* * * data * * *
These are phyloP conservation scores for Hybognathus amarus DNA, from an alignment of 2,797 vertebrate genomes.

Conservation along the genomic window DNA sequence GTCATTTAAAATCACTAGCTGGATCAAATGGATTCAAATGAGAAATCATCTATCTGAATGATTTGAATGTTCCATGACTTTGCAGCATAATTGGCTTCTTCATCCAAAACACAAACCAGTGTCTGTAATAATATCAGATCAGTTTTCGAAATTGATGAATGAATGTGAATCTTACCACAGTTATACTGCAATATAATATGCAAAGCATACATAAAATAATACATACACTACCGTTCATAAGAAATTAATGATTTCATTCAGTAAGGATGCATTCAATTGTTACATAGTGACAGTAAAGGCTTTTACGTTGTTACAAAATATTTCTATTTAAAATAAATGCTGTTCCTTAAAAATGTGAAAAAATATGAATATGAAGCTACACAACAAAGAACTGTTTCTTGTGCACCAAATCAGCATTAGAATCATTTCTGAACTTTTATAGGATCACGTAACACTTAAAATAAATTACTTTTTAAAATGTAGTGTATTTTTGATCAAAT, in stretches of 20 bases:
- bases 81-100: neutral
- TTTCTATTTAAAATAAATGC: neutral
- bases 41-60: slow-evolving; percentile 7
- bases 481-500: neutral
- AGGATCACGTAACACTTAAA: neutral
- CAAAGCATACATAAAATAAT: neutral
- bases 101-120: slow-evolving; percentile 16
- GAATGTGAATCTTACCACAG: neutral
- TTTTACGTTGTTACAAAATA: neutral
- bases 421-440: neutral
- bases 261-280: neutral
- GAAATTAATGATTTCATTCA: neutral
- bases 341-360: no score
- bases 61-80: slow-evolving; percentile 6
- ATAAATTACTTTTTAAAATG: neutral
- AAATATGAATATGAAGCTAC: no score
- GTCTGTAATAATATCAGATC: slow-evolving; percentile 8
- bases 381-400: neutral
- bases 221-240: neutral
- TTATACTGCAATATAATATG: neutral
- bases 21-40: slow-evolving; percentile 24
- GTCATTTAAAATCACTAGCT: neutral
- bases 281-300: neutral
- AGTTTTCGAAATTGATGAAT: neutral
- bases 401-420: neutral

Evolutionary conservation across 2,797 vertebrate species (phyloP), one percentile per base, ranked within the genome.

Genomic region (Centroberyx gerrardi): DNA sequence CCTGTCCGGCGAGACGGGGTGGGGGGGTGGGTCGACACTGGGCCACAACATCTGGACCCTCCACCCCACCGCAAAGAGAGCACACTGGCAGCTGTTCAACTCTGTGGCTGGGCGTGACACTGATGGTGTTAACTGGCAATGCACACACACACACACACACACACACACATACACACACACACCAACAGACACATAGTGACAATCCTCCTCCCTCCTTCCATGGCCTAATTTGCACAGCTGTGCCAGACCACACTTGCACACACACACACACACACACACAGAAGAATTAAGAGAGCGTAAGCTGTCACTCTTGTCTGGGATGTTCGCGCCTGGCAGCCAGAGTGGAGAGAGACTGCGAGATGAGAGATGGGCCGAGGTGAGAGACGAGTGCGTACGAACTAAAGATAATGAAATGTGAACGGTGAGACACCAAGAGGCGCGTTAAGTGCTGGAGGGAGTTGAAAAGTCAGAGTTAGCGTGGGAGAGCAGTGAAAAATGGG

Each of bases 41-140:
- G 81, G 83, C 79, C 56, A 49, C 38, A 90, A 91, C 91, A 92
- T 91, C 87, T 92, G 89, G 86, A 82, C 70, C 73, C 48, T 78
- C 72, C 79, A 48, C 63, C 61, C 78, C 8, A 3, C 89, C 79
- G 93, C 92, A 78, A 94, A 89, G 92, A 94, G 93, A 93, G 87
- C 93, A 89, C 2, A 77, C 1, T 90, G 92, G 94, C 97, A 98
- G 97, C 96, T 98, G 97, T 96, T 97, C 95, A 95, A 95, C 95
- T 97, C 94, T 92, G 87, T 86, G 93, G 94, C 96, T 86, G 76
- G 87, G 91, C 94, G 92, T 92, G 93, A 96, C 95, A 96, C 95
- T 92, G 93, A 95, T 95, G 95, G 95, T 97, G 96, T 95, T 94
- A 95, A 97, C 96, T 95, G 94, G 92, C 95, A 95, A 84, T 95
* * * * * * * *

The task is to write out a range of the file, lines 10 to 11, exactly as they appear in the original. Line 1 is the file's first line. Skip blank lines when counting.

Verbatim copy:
- GAATGTGAATCTTACCACAG: neutral
- TTTTACGTTGTTACAAAATA: neutral